If Trump Skips the Fox Debate, That's Fine! We Can Watch the Adults in Action

AP Photo/Josh Reynolds

Ron DeSantis, Nikki Haley, Tim Scott, and all the others in this longest-ever GOP presidential primary race are said to be struggling to gain traction and catch up to the big wealthy kahuna.

Even that candidate, Donald Trump, is struggling in the race. He’d like us to think he’s an incumbent president seeking renomination.

That should be easy, given modern political history. By that measure, an incumbent president shouldn’t really have to campaign in primaries, let alone acknowledge opponents in a debate, Joe Biden’s strategy.

Even committed voters want to see their candidate work for it. Trump needs to campaign seriously, and he will have to debate his party mates at some point. This is not a coronation.

Trump has a very impressive record in office, as I’ve written, if he can find the discipline to tout that and not slide into the petty name-calling he thinks is punching back. DeSantis is skillfully mining the ominous Woke movement.

Unless perhaps Trump’s “campaign” is really about the addictive attention he gets and the money he can raise. And the possible truth is he’s OK with losing again since he now knows he can blame someone else and still draw a crowd.

That sounds ridiculous, doesn’t it?

Because Trump is all about winning except, that is, for the 2018 midterms, a large batch of dubious Cabinet and staff picks, the 2020 general election, and the lousy 2022 midterm candidates he backed in places like Georgia and Pennsylvania just because they liked him. Which cost Trump’s party Senate control.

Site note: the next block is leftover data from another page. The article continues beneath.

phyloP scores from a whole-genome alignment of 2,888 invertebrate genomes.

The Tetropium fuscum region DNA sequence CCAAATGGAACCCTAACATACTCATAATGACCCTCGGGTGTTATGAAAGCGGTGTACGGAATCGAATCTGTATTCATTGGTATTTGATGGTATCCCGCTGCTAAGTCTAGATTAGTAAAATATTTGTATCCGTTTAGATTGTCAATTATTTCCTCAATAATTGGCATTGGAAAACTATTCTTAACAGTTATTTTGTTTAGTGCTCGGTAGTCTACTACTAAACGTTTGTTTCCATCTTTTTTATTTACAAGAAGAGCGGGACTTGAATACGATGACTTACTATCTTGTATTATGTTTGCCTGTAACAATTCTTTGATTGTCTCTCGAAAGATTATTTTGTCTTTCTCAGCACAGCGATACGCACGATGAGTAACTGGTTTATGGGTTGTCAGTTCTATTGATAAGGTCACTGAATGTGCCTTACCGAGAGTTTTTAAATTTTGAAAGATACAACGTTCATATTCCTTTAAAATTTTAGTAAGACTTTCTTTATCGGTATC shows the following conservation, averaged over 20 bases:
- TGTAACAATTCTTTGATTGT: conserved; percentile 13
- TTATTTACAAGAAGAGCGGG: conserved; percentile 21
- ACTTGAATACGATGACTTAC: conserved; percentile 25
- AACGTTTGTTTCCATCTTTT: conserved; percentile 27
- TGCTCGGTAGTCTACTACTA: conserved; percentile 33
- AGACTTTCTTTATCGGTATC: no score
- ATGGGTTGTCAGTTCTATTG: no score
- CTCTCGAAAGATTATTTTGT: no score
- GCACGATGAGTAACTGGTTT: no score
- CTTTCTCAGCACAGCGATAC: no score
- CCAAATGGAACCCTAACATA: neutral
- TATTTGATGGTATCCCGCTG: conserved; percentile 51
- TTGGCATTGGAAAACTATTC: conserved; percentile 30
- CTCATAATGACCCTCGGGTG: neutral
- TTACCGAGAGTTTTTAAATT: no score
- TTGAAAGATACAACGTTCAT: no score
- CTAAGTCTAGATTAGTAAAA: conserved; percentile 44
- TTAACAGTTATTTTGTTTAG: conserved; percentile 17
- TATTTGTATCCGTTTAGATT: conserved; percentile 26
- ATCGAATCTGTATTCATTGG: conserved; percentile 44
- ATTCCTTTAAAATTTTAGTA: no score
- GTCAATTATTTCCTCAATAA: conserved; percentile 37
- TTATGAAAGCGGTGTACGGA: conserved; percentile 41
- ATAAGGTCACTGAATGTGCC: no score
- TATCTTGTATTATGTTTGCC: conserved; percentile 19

And unless you think about how early Trump announced to head off challengers, which didn’t work, and the relatively few actual campaign events he’s done, and the major candidate appearance he’s skipped and hints he intends to repeat.

And then there are the accumulating legal indictments Democrats are throwing in his path, like spike strips in a police-car chase.

These legal cases are obvious, often forced evidence of the Swamp’s unlimited, uncontrollable revenge on Trump for crushing Hillary’s political inheritance and challenging the faceless Deep State.

Trump and his most loyal cadres see these charges and tumult as badges of honor. Other people who vote maybe not so much, especially if this time they have cleaner, younger, viable, adult alternatives that don’t have messy courtroom dates strewn throughout next year’s campaign season.

Polls show Americans uneasy about all this. You know media coverage of them will be relentless, breaking, and nonstop with the most minute steps covered as major stories – and minute-by-minute reminders of his legal quicksand. Trump’s leaving Mar-a-Lago right now. He just arrived at the courthouse. The fraud trial is beginning.

Two powerful reasons for that: Eastern elites are sure that will damage his campaign, just as they knew Bill Clinton’s wife would be the first female president.

And in a politically perverse way, Trump’s self-created persona and behavior as a media magnet are wonderful for media business.

Many people crave news about the often obstreperous and generous billionaire, the more outrageous the better.

He was great for CNN and MSNBC and all their annoying, self-important personalities. And Trump enjoyed the attention, any attention, so much that he played to them, often to his own political detriment.